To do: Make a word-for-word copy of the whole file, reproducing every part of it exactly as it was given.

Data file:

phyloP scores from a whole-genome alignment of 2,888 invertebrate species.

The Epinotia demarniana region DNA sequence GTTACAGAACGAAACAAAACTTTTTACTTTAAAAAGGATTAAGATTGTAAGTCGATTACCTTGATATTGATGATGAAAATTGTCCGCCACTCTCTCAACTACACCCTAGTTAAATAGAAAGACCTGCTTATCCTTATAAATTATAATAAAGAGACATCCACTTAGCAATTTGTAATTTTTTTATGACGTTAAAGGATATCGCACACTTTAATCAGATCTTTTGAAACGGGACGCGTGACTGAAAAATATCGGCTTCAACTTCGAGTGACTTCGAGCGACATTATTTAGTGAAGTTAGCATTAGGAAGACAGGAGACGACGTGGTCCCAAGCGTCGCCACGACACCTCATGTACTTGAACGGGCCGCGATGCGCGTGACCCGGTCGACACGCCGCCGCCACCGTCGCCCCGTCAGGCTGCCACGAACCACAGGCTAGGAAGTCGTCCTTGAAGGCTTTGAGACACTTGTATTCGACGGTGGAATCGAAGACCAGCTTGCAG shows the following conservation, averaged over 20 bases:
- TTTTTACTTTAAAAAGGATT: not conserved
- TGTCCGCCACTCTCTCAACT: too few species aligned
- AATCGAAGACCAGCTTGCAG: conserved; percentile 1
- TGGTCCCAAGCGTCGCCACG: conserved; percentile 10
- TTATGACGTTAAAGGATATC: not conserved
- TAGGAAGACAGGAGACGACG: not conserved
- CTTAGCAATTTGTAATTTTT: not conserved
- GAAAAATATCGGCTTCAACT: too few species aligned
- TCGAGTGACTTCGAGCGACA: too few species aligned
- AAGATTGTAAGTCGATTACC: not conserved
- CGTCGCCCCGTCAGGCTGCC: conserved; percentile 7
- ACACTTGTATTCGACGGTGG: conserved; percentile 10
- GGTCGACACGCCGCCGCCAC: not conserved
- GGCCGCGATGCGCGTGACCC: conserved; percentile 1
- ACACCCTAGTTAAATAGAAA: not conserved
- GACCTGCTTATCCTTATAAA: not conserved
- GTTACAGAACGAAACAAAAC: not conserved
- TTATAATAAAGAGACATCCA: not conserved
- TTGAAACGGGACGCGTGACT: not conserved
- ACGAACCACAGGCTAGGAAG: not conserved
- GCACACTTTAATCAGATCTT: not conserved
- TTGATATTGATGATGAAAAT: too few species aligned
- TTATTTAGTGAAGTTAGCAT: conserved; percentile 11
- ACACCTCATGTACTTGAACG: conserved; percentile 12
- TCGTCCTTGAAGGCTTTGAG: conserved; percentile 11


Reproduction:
phyloP scores from a whole-genome alignment of 2,888 invertebrate species.

The Epinotia demarniana region DNA sequence GTTACAGAACGAAACAAAACTTTTTACTTTAAAAAGGATTAAGATTGTAAGTCGATTACCTTGATATTGATGATGAAAATTGTCCGCCACTCTCTCAACTACACCCTAGTTAAATAGAAAGACCTGCTTATCCTTATAAATTATAATAAAGAGACATCCACTTAGCAATTTGTAATTTTTTTATGACGTTAAAGGATATCGCACACTTTAATCAGATCTTTTGAAACGGGACGCGTGACTGAAAAATATCGGCTTCAACTTCGAGTGACTTCGAGCGACATTATTTAGTGAAGTTAGCATTAGGAAGACAGGAGACGACGTGGTCCCAAGCGTCGCCACGACACCTCATGTACTTGAACGGGCCGCGATGCGCGTGACCCGGTCGACACGCCGCCGCCACCGTCGCCCCGTCAGGCTGCCACGAACCACAGGCTAGGAAGTCGTCCTTGAAGGCTTTGAGACACTTGTATTCGACGGTGGAATCGAAGACCAGCTTGCAG shows the following conservation, averaged over 20 bases:
- TTTTTACTTTAAAAAGGATT: not conserved
- TGTCCGCCACTCTCTCAACT: too few species aligned
- AATCGAAGACCAGCTTGCAG: conserved; percentile 1
- TGGTCCCAAGCGTCGCCACG: conserved; percentile 10
- TTATGACGTTAAAGGATATC: not conserved
- TAGGAAGACAGGAGACGACG: not conserved
- CTTAGCAATTTGTAATTTTT: not conserved
- GAAAAATATCGGCTTCAACT: too few species aligned
- TCGAGTGACTTCGAGCGACA: too few species aligned
- AAGATTGTAAGTCGATTACC: not conserved
- CGTCGCCCCGTCAGGCTGCC: conserved; percentile 7
- ACACTTGTATTCGACGGTGG: conserved; percentile 10
- GGTCGACACGCCGCCGCCAC: not conserved
- GGCCGCGATGCGCGTGACCC: conserved; percentile 1
- ACACCCTAGTTAAATAGAAA: not conserved
- GACCTGCTTATCCTTATAAA: not conserved
- GTTACAGAACGAAACAAAAC: not conserved
- TTATAATAAAGAGACATCCA: not conserved
- TTGAAACGGGACGCGTGACT: not conserved
- ACGAACCACAGGCTAGGAAG: not conserved
- GCACACTTTAATCAGATCTT: not conserved
- TTGATATTGATGATGAAAAT: too few species aligned
- TTATTTAGTGAAGTTAGCAT: conserved; percentile 11
- ACACCTCATGTACTTGAACG: conserved; percentile 12
- TCGTCCTTGAAGGCTTTGAG: conserved; percentile 11